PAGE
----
Primary Navigation Mobile

Hyundai Bayon review

2021 onwards (change model)
Parkers overall rating: 4 out of 54.0
” The Hyundai Bayon is a comfortable, tech-packed small SUV “

At a glance

Price new £21,580 - £27,080
Used prices £11,598 - £19,544
Road tax cost £180
Insurance group 13 - 18
Get an insurance quote with Mustard logo
Fuel economy 52.3 - 53.3 mpg
Miles per pound 7.7 - 7.8
View full specs for a specific version

Available fuel types


Pros & cons

  • Comfortable ride
  • Smooth mild-hybrid engines 
  • Impressive safety kit
  • Limited choice of engines 
  • No plug-in hybrid or EV version 
  • Boot is nothing special

Written by Alan Taylor-Jones Published: 11 January 2022 Updated: 3 May 2023


The Hyundai Bayon isn’t the first small SUV to be produced by the Korean firm. It already has the Kona, but the Bayon is smaller still – think of it as the SUV equivalent of the i20 supermini, while the Kona is closer to the i30.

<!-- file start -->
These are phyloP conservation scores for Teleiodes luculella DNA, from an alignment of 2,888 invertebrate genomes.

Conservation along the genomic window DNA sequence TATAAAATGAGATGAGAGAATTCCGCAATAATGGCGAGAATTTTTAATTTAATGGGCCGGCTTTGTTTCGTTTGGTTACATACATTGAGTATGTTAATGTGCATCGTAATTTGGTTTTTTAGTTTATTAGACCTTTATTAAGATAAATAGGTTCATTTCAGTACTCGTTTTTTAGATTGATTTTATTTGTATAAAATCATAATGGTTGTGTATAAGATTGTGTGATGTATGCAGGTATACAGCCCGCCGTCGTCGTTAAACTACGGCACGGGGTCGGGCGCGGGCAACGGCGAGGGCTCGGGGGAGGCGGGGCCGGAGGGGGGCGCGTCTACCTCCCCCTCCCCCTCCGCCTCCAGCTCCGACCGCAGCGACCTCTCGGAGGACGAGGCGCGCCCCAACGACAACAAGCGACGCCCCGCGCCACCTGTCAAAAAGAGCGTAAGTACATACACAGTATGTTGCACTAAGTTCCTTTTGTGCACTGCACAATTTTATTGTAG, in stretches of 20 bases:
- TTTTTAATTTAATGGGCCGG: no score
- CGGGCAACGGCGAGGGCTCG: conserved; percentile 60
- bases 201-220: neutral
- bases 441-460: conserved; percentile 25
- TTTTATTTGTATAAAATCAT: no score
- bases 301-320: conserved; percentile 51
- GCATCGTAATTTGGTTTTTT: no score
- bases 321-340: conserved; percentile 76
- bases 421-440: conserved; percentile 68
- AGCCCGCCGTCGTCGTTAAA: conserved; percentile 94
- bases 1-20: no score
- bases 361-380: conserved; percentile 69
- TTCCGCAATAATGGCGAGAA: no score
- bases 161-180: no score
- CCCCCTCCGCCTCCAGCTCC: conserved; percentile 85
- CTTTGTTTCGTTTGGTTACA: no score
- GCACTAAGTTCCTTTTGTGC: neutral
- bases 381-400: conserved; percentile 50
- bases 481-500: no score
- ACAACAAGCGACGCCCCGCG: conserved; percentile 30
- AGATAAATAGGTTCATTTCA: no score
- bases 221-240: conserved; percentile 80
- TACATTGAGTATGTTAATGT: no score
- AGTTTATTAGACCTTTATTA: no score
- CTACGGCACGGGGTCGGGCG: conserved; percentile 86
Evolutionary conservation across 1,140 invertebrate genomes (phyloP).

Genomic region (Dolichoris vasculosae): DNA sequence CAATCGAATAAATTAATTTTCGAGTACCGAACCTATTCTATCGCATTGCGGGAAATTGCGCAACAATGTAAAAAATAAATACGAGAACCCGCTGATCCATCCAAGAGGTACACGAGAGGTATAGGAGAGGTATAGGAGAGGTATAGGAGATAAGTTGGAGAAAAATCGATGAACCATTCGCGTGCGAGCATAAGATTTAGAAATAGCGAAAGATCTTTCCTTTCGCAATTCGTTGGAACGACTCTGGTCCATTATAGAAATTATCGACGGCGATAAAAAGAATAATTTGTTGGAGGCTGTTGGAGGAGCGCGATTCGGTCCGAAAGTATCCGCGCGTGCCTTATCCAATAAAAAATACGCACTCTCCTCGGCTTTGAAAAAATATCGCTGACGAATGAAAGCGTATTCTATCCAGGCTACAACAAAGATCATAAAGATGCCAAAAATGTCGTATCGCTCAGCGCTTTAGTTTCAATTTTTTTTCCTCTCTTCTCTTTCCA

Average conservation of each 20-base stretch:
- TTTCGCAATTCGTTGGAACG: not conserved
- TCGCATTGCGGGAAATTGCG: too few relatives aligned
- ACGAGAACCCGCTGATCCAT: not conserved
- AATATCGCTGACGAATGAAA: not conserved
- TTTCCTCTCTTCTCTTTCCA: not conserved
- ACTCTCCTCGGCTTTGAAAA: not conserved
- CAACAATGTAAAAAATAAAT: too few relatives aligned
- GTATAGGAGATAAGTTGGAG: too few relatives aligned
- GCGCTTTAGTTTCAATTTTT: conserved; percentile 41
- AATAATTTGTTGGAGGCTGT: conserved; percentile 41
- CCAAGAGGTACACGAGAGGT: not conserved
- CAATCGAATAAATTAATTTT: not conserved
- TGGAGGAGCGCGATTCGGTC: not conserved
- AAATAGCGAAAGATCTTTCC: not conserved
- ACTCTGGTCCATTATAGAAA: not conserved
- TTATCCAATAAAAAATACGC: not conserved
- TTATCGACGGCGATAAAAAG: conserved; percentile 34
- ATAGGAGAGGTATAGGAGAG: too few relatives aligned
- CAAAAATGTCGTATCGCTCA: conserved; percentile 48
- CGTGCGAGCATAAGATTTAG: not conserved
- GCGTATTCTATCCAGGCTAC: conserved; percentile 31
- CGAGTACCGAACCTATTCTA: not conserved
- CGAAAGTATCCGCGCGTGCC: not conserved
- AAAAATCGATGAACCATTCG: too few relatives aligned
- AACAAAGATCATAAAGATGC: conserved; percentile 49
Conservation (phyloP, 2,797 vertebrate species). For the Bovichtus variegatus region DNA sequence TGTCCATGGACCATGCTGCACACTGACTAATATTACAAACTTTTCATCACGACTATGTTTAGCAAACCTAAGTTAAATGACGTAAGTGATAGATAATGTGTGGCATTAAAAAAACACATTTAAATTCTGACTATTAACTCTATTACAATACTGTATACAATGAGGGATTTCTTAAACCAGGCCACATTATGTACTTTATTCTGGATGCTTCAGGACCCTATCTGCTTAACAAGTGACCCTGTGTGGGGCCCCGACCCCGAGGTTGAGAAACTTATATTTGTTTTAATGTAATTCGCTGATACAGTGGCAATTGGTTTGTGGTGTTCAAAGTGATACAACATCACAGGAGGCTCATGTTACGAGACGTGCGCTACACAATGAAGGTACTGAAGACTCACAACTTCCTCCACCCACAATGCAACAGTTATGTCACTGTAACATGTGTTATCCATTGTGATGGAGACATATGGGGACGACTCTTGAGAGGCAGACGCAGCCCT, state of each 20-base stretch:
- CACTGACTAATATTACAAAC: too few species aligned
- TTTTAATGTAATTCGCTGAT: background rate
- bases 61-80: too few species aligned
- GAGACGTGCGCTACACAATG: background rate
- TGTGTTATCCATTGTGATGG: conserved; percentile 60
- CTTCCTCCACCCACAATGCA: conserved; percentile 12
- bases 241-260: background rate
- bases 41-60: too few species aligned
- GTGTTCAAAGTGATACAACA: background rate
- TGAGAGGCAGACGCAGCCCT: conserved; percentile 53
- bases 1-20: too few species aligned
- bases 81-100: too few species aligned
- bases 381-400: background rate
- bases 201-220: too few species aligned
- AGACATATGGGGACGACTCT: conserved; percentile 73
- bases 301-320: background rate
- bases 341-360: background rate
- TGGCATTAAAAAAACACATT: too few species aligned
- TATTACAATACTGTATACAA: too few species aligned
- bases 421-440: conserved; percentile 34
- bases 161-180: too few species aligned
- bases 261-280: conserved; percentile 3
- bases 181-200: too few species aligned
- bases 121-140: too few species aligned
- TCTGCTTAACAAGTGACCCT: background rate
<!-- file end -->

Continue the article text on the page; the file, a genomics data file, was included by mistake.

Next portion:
Confused? We hope not, especially since the Bayon looks more like a jacked-up hatchback than an SUV. Under the skin it shares the same platform as the i20, but it’s larger in most directions to make it appealing to small SUV buyers.

It certainly has a tough fight on its hands because the sector is packed with talented rivals. These include the Renault Captur, Ford Puma, Peugeot 2008, Vauxhall Mokka and Citroen C3 Aircross. Plus there’s the Nissan Juke, SEAT Arona, Skoda Kamiq, Volkswagen T-Cross, Toyota Yaris Cross, Kia Stonic, DS 3 Crossback or even the larger but cheaper Dacia Duster.

The Bayon stands out thanks to its funky styling, although there are some familiar Hyundai cues: split headlights at the front like the Kona and Santa Fe, and a dashboard that’s shared with the i20 supermini. This latter point means that there are some hard plastics on show inside, but build quality itself can’t be faulted.

Model options are straightforward – there’s a single petrol engine in two power outputs that drives the front wheels, both available with the choice of manual or auto gearboxes. Hyundai offers three trim levels – the higher of which isn’t offered with the lower-powered engine – and if you want more kit, you need to move up a trim level, since the only extra you can add is metallic paint.

Over the next few pages we’ll be thoroughly reviewing all aspects of the Hyundai Bayon and rating them in our verdict. Our scores will take into account the driving experience, how pleasant the interior is, the practicality on offer and what it’ll cost you to run.